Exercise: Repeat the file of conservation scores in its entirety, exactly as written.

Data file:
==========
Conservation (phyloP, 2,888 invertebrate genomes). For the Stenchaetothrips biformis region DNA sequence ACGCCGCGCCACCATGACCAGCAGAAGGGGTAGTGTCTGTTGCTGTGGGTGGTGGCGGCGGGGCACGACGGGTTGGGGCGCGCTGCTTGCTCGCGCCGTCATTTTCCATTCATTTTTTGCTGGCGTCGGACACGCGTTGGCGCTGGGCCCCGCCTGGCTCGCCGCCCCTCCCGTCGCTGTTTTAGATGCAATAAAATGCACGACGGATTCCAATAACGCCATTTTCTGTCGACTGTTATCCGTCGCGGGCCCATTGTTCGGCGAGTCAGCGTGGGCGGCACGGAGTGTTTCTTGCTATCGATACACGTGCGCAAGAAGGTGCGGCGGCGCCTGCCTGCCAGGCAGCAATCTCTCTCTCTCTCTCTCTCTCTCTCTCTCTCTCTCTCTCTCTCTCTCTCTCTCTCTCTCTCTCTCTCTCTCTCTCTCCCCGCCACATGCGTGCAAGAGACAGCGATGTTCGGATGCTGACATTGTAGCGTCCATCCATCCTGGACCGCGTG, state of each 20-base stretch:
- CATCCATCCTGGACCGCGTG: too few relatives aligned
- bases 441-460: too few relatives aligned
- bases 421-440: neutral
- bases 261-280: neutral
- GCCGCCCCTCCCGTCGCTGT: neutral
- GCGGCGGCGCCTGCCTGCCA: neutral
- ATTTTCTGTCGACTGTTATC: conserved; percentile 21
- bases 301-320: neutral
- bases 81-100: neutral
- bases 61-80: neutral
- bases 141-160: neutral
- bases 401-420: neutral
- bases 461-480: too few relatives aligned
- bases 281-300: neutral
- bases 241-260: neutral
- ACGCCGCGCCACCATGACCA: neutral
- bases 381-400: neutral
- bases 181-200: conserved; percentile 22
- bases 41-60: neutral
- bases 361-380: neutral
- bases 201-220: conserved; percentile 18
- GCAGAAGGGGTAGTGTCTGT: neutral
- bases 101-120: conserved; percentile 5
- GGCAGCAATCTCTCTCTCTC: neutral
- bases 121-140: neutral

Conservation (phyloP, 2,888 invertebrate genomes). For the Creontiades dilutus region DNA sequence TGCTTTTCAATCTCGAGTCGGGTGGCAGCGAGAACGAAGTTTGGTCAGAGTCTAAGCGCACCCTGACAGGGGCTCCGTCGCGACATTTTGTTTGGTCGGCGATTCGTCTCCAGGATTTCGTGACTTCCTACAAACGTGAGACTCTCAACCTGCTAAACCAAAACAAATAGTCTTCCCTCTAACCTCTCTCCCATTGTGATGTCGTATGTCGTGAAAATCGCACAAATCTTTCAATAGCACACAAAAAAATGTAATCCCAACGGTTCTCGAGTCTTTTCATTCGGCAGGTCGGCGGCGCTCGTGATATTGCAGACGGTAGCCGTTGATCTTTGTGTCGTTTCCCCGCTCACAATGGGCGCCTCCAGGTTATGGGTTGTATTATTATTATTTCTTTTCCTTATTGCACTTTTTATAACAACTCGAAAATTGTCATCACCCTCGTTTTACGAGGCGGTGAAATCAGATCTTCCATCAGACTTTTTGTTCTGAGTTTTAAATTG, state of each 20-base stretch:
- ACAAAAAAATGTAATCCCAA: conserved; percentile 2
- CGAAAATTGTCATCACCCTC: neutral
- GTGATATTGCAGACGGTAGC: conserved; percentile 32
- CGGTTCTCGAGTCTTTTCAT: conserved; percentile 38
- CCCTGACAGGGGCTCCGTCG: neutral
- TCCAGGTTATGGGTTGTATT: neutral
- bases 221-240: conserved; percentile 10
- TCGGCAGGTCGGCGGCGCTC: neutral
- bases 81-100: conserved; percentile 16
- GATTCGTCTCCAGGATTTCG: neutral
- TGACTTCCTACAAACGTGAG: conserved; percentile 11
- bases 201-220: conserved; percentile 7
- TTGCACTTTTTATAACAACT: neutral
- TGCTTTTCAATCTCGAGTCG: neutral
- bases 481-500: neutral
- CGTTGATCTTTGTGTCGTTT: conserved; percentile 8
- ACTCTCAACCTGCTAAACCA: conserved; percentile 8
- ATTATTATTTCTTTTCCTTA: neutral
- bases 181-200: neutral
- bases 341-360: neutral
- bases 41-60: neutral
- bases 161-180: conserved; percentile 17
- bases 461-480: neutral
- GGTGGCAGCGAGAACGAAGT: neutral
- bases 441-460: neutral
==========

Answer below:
Conservation (phyloP, 2,888 invertebrate genomes). For the Stenchaetothrips biformis region DNA sequence ACGCCGCGCCACCATGACCAGCAGAAGGGGTAGTGTCTGTTGCTGTGGGTGGTGGCGGCGGGGCACGACGGGTTGGGGCGCGCTGCTTGCTCGCGCCGTCATTTTCCATTCATTTTTTGCTGGCGTCGGACACGCGTTGGCGCTGGGCCCCGCCTGGCTCGCCGCCCCTCCCGTCGCTGTTTTAGATGCAATAAAATGCACGACGGATTCCAATAACGCCATTTTCTGTCGACTGTTATCCGTCGCGGGCCCATTGTTCGGCGAGTCAGCGTGGGCGGCACGGAGTGTTTCTTGCTATCGATACACGTGCGCAAGAAGGTGCGGCGGCGCCTGCCTGCCAGGCAGCAATCTCTCTCTCTCTCTCTCTCTCTCTCTCTCTCTCTCTCTCTCTCTCTCTCTCTCTCTCTCTCTCTCTCTCTCTCTCTCCCCGCCACATGCGTGCAAGAGACAGCGATGTTCGGATGCTGACATTGTAGCGTCCATCCATCCTGGACCGCGTG, state of each 20-base stretch:
- CATCCATCCTGGACCGCGTG: too few relatives aligned
- bases 441-460: too few relatives aligned
- bases 421-440: neutral
- bases 261-280: neutral
- GCCGCCCCTCCCGTCGCTGT: neutral
- GCGGCGGCGCCTGCCTGCCA: neutral
- ATTTTCTGTCGACTGTTATC: conserved; percentile 21
- bases 301-320: neutral
- bases 81-100: neutral
- bases 61-80: neutral
- bases 141-160: neutral
- bases 401-420: neutral
- bases 461-480: too few relatives aligned
- bases 281-300: neutral
- bases 241-260: neutral
- ACGCCGCGCCACCATGACCA: neutral
- bases 381-400: neutral
- bases 181-200: conserved; percentile 22
- bases 41-60: neutral
- bases 361-380: neutral
- bases 201-220: conserved; percentile 18
- GCAGAAGGGGTAGTGTCTGT: neutral
- bases 101-120: conserved; percentile 5
- GGCAGCAATCTCTCTCTCTC: neutral
- bases 121-140: neutral

Conservation (phyloP, 2,888 invertebrate genomes). For the Creontiades dilutus region DNA sequence TGCTTTTCAATCTCGAGTCGGGTGGCAGCGAGAACGAAGTTTGGTCAGAGTCTAAGCGCACCCTGACAGGGGCTCCGTCGCGACATTTTGTTTGGTCGGCGATTCGTCTCCAGGATTTCGTGACTTCCTACAAACGTGAGACTCTCAACCTGCTAAACCAAAACAAATAGTCTTCCCTCTAACCTCTCTCCCATTGTGATGTCGTATGTCGTGAAAATCGCACAAATCTTTCAATAGCACACAAAAAAATGTAATCCCAACGGTTCTCGAGTCTTTTCATTCGGCAGGTCGGCGGCGCTCGTGATATTGCAGACGGTAGCCGTTGATCTTTGTGTCGTTTCCCCGCTCACAATGGGCGCCTCCAGGTTATGGGTTGTATTATTATTATTTCTTTTCCTTATTGCACTTTTTATAACAACTCGAAAATTGTCATCACCCTCGTTTTACGAGGCGGTGAAATCAGATCTTCCATCAGACTTTTTGTTCTGAGTTTTAAATTG, state of each 20-base stretch:
- ACAAAAAAATGTAATCCCAA: conserved; percentile 2
- CGAAAATTGTCATCACCCTC: neutral
- GTGATATTGCAGACGGTAGC: conserved; percentile 32
- CGGTTCTCGAGTCTTTTCAT: conserved; percentile 38
- CCCTGACAGGGGCTCCGTCG: neutral
- TCCAGGTTATGGGTTGTATT: neutral
- bases 221-240: conserved; percentile 10
- TCGGCAGGTCGGCGGCGCTC: neutral
- bases 81-100: conserved; percentile 16
- GATTCGTCTCCAGGATTTCG: neutral
- TGACTTCCTACAAACGTGAG: conserved; percentile 11
- bases 201-220: conserved; percentile 7
- TTGCACTTTTTATAACAACT: neutral
- TGCTTTTCAATCTCGAGTCG: neutral
- bases 481-500: neutral
- CGTTGATCTTTGTGTCGTTT: conserved; percentile 8
- ACTCTCAACCTGCTAAACCA: conserved; percentile 8
- ATTATTATTTCTTTTCCTTA: neutral
- bases 181-200: neutral
- bases 341-360: neutral
- bases 41-60: neutral
- bases 161-180: conserved; percentile 17
- bases 461-480: neutral
- GGTGGCAGCGAGAACGAAGT: neutral
- bases 441-460: neutral